Do courts and arbitral tribunals in your jurisdiction extend an arbitration agreement to non-signatory parent or subsidiary companies of a signatory company, provided that the non-signatory was somehow involved in the conclusion, performance or termination of the contract in dispute, under the ‘group of companies’ doctrine?

The ‘group of companies’ doctrine has not received wide acceptance in Australia. However, Australian courts may pierce the corporate veil if the company structure has been used to perpetrate a fraud or to enable a person to avoid an existing legal obligation, or in situations of agency (ie, where a subsidiary company acts as an agent for its parent company).  

Multiparty arbitration agreements

What are the requirements for a valid multiparty arbitration agreement?

There are no specific provisions or restrictions in the IAA or the domestic CAAs relating to multi-party arbitration agreements. Generally, if there are two or more parties to a contract, it is important to ensure that each of the parties receive equal treatment in the formation of the tribunal and throughout the arbitration.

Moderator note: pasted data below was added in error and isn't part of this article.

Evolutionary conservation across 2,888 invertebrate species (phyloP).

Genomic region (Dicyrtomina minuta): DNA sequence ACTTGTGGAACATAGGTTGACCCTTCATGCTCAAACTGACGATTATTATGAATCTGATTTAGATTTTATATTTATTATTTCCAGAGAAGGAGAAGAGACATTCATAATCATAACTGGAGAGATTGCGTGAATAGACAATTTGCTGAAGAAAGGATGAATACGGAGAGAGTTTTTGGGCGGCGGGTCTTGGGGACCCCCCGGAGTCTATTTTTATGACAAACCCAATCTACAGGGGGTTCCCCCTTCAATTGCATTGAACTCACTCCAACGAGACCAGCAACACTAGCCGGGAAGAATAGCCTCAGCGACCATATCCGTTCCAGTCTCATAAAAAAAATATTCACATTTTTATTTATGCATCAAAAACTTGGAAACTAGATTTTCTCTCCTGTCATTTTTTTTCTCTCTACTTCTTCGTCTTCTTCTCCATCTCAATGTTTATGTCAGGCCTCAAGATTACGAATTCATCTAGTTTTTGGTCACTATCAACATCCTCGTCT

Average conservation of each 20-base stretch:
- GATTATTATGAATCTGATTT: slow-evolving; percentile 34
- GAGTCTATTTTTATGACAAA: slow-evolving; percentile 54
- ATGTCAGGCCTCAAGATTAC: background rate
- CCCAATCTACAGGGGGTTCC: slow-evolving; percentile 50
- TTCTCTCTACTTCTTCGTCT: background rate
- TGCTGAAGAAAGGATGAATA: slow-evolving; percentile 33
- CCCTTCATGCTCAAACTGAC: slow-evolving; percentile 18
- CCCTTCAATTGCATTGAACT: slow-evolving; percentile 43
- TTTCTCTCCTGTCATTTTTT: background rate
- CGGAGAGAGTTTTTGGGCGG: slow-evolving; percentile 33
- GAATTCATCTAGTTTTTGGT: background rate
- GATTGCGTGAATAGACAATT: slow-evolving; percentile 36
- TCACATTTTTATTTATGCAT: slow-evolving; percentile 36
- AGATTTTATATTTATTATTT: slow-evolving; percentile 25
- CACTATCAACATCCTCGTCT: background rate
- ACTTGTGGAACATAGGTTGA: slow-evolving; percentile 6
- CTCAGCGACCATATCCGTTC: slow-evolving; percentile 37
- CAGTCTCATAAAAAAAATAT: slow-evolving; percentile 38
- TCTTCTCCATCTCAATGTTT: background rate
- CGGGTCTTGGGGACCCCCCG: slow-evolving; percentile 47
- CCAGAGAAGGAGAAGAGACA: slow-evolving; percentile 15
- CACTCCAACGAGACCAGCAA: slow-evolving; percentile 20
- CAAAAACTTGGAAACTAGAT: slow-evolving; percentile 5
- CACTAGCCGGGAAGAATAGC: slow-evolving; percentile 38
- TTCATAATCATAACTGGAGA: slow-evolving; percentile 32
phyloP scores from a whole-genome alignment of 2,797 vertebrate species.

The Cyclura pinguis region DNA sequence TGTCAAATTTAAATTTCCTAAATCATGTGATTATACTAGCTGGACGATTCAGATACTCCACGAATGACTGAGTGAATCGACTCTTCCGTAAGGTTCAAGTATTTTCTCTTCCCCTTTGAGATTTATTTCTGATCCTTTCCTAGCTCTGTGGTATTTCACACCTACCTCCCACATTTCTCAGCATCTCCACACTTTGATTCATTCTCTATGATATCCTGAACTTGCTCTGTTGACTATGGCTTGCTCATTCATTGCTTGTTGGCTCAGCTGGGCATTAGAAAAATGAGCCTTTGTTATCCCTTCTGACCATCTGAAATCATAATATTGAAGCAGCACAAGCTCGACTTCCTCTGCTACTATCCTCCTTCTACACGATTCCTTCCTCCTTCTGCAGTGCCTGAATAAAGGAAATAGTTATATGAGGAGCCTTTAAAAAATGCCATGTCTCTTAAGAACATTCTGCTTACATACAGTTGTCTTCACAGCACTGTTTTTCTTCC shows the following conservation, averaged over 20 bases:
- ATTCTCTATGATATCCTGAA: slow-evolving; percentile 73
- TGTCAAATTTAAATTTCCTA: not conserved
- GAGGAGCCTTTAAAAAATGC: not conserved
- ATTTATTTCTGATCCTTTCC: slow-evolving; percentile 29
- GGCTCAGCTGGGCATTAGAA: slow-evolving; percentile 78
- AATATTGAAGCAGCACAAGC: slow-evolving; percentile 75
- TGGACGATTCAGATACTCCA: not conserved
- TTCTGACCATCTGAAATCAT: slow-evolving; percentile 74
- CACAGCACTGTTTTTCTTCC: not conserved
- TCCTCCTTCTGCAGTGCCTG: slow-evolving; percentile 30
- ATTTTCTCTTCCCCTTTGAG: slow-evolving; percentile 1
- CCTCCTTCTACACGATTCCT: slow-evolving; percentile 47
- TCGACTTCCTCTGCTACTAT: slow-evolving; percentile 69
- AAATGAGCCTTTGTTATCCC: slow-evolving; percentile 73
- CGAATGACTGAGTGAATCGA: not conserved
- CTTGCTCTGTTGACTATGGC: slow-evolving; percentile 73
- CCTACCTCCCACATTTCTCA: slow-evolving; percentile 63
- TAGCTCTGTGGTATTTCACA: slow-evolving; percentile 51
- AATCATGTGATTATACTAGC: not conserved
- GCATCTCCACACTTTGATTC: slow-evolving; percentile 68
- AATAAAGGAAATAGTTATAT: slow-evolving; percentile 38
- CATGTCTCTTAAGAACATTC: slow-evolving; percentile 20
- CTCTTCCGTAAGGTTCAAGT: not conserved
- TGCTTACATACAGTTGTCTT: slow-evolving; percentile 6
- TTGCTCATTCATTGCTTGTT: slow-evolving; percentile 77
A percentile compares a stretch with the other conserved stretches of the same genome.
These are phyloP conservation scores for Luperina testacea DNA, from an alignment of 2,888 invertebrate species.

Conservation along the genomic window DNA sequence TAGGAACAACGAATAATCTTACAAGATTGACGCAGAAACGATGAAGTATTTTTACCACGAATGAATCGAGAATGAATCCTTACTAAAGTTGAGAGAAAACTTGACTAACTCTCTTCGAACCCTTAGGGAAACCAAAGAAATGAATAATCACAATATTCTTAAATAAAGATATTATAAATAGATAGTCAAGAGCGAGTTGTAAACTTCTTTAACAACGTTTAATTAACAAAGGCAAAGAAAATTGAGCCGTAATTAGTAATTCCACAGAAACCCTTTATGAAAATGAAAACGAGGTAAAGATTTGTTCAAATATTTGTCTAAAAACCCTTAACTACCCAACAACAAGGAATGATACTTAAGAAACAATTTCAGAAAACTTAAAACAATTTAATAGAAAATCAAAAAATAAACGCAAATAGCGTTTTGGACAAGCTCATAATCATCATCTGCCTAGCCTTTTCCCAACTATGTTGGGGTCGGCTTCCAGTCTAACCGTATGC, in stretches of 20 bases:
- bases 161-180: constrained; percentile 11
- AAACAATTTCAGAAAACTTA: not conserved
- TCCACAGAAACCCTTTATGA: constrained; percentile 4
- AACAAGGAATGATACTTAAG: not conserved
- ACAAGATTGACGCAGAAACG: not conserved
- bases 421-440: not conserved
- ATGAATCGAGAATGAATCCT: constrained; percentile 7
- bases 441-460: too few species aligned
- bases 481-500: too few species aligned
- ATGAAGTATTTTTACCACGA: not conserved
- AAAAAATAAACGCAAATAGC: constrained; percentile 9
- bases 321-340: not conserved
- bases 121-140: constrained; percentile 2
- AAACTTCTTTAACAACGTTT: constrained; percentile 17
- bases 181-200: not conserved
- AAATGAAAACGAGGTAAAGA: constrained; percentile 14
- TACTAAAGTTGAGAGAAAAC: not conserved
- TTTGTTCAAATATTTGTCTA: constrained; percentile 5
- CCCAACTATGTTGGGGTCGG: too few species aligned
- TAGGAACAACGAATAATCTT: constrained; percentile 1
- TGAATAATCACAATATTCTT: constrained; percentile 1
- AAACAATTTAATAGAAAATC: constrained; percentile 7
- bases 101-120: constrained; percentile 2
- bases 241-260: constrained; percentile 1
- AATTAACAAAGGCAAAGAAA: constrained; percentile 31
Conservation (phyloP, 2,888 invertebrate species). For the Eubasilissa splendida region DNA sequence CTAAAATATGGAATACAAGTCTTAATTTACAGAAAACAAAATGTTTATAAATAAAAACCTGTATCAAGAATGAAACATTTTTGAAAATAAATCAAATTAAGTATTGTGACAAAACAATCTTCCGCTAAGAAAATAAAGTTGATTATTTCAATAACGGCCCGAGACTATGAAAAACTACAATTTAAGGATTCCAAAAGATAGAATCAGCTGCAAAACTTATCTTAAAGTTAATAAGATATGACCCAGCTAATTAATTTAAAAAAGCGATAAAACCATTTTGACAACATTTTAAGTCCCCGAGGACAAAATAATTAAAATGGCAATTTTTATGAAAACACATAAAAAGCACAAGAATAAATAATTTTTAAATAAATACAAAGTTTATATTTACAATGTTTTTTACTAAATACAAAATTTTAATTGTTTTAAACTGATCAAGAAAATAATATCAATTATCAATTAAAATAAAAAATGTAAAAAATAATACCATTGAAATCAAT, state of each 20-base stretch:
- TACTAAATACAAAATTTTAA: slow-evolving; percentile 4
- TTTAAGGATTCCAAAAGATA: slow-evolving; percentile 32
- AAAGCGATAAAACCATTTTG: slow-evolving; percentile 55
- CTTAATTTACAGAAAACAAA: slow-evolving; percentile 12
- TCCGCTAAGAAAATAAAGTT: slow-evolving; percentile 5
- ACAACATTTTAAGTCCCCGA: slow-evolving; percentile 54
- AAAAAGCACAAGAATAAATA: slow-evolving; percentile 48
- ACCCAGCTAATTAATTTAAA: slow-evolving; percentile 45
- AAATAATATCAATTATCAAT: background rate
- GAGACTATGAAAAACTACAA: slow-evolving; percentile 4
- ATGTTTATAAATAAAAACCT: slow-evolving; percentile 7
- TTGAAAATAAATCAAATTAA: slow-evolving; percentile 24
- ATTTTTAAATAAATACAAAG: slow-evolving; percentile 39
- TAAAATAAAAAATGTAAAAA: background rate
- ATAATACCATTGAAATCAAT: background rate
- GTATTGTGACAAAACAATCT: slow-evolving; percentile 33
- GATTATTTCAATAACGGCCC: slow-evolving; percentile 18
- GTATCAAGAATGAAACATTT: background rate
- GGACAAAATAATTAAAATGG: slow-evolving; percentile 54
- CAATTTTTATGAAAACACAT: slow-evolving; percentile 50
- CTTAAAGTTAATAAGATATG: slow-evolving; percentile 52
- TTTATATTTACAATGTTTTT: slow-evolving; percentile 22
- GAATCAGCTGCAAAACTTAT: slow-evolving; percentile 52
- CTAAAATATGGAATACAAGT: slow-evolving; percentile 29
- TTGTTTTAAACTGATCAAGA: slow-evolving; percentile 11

Consolidation is provided for under section 24 of the IAA and section 27C of the domestic CAAs. 

Additionally, rules of the arbitral institutions, if adopted by parties, provide for joinder of third parties and consolidation of arbitral proceedings (see for example, article 16 of the ACICA Rules).


Can an arbitral tribunal in your jurisdiction consolidate separate arbitral proceedings? In which circumstances?

Yes, under section 24 of the IAA, a party to arbitral proceedings may apply to the arbitral tribunal for separate arbitral proceedings to be consolidated. However, section 24 of the IAA does not apply automatically and the parties must opt-in for it to apply to their arbitration (see section 22(5) of the IAA). Similarly, section 27C of the domestic CAAs allow for an application to be made to the arbitral tribunal for consolidation on the same grounds as contained in the IAA. 

Additionally, rules of the arbitral institutions, if adopted by parties, provide for consolidation of arbitral proceedings (see for example, article 16 of the ACICA Rules).